When overexposed to fumes, a person can develop “Metal Fume Fever”. While the condition can never be completely avoided, there is much less of a chance of overexposure with the proper safety equipment in place.

If a person does develop “Metal Fume Fever” it is because they were overexposed to the zinc oxide fumes released from the galvanization. There are many flu like symptoms of this “Metal Fume Fever”.

  • tiredness and fatigue
  • weakness
  • stomach pains
  • muscle aches
  • chills
  • thirst
  • tight or sore chest
  • nausea and vomiting
  • fever

The onset of these symptoms will most likely take place quite some time after the welder has finished (usually several hours). A welder can usually know early on if they have been exposed due to a sweet or metallic taste in their mouth.

There are regulations in place as to how many zinc oxide fumes are permissible in the air, but it is not always feasible to detect this. In these cases, the proper safety equipment and observation of one’s health can be the best insurance policy to take out.

If a person does suspect that they have been exposes to too much zinc oxide from welding galvanized pipe or steel, it is important to seek medical attention right away. A physician or emergency facility should be able to provide advice and protection.

Typically, a normal temperature will resume within one to four hours after exposure. If it is persistent, medical attention should absolutely be sought after.


When welding galvanized pipe, galvanized metal, or galvanized steel, it is very important to know the proper safety procedures. There are many safety courses available that an individual can take. Some employers make these safety courses mandatory.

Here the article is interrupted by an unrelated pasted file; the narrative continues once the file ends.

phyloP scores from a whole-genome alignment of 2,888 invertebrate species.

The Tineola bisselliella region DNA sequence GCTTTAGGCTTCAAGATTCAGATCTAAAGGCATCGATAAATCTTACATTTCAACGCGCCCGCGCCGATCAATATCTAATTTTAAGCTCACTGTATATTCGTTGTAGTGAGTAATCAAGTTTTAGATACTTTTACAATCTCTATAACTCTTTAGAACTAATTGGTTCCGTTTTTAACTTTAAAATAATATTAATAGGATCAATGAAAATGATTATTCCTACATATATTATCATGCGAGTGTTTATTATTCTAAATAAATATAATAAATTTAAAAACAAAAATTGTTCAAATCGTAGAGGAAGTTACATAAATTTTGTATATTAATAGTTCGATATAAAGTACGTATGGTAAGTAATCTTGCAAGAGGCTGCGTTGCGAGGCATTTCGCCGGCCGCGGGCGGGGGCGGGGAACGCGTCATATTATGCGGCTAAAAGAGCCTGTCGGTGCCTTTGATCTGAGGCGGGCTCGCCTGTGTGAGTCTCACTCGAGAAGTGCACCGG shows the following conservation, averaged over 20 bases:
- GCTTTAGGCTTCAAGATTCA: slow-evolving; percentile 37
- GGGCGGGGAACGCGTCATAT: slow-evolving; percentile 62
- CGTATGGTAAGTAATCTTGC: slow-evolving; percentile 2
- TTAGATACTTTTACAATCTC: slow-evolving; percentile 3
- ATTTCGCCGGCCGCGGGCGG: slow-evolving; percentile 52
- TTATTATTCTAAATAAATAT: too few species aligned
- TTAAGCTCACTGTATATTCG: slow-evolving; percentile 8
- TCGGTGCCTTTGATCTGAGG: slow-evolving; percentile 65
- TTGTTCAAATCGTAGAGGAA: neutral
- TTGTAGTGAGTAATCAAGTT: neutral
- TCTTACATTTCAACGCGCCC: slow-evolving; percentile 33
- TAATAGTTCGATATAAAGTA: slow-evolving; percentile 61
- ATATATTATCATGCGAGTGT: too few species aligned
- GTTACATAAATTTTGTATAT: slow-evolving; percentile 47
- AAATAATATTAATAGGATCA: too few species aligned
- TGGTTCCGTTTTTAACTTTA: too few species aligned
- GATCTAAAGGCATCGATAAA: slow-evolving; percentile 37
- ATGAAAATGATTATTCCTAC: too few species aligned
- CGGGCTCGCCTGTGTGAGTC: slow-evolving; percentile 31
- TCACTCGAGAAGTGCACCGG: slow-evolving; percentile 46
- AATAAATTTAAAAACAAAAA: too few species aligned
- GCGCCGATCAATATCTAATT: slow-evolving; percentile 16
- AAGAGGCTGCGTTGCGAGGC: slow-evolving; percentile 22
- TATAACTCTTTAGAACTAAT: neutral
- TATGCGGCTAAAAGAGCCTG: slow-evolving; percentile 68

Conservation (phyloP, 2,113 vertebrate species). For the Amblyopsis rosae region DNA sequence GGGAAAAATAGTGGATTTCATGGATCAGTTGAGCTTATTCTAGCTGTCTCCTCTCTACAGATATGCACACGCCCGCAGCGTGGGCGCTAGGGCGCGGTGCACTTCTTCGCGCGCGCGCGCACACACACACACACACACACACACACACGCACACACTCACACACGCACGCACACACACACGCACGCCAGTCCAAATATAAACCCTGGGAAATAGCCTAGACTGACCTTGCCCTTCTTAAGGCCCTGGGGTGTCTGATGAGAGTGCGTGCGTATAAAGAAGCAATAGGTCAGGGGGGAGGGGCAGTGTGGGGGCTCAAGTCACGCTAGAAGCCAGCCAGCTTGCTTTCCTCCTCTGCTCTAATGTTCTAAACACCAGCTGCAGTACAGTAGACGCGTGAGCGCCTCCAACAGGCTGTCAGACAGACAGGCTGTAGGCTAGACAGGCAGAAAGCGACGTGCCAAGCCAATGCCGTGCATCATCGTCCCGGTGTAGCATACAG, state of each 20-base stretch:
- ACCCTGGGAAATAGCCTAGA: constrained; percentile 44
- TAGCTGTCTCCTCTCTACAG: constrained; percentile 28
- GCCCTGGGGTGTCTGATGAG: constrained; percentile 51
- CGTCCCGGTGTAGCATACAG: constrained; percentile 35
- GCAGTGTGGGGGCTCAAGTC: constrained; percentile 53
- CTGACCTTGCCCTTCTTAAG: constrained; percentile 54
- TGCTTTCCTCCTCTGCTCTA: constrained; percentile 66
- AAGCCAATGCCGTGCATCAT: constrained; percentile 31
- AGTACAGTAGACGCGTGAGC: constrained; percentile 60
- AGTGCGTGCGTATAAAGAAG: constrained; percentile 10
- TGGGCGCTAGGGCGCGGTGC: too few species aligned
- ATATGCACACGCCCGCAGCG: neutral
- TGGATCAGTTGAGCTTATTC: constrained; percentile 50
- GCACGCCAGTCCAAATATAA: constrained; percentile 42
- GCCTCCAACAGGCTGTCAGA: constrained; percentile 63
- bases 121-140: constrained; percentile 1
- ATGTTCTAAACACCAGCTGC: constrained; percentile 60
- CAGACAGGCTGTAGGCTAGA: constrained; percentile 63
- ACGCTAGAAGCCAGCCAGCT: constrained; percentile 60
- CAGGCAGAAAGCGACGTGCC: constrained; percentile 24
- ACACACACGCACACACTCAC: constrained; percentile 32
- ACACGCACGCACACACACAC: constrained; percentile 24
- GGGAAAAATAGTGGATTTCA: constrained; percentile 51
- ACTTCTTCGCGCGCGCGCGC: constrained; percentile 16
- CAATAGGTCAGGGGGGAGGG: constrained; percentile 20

All professional facilities should be equipped with the proper fume hoods, vents, and protective gear. When working outside, at least a protective mask that is approved by The Mine Safety and Health Administration (MSHA) or the National Institute for Occupational Safety and Health (NIOSH) should be considered.

Welding is a dangerous occupation on its own, the the zinc oxide fumes found in galvanized materials make it even worse. The chances for injury go up greatly when dealing with these types of projects.

The most common people who are exposed to these issues would be welders in the railroad, construction, and pipe making fields. It is important for these people to understand their risks, and know that they can do to protect themselves.

When welding in any location, building, or area, the proper safety precautions should always be observed. It is always better for a worker to be protected rather than become ill due to toxic fumes. Welders are the backbone of the nation, and they should be protected and well cared for by having the appropriate equipment provided to them.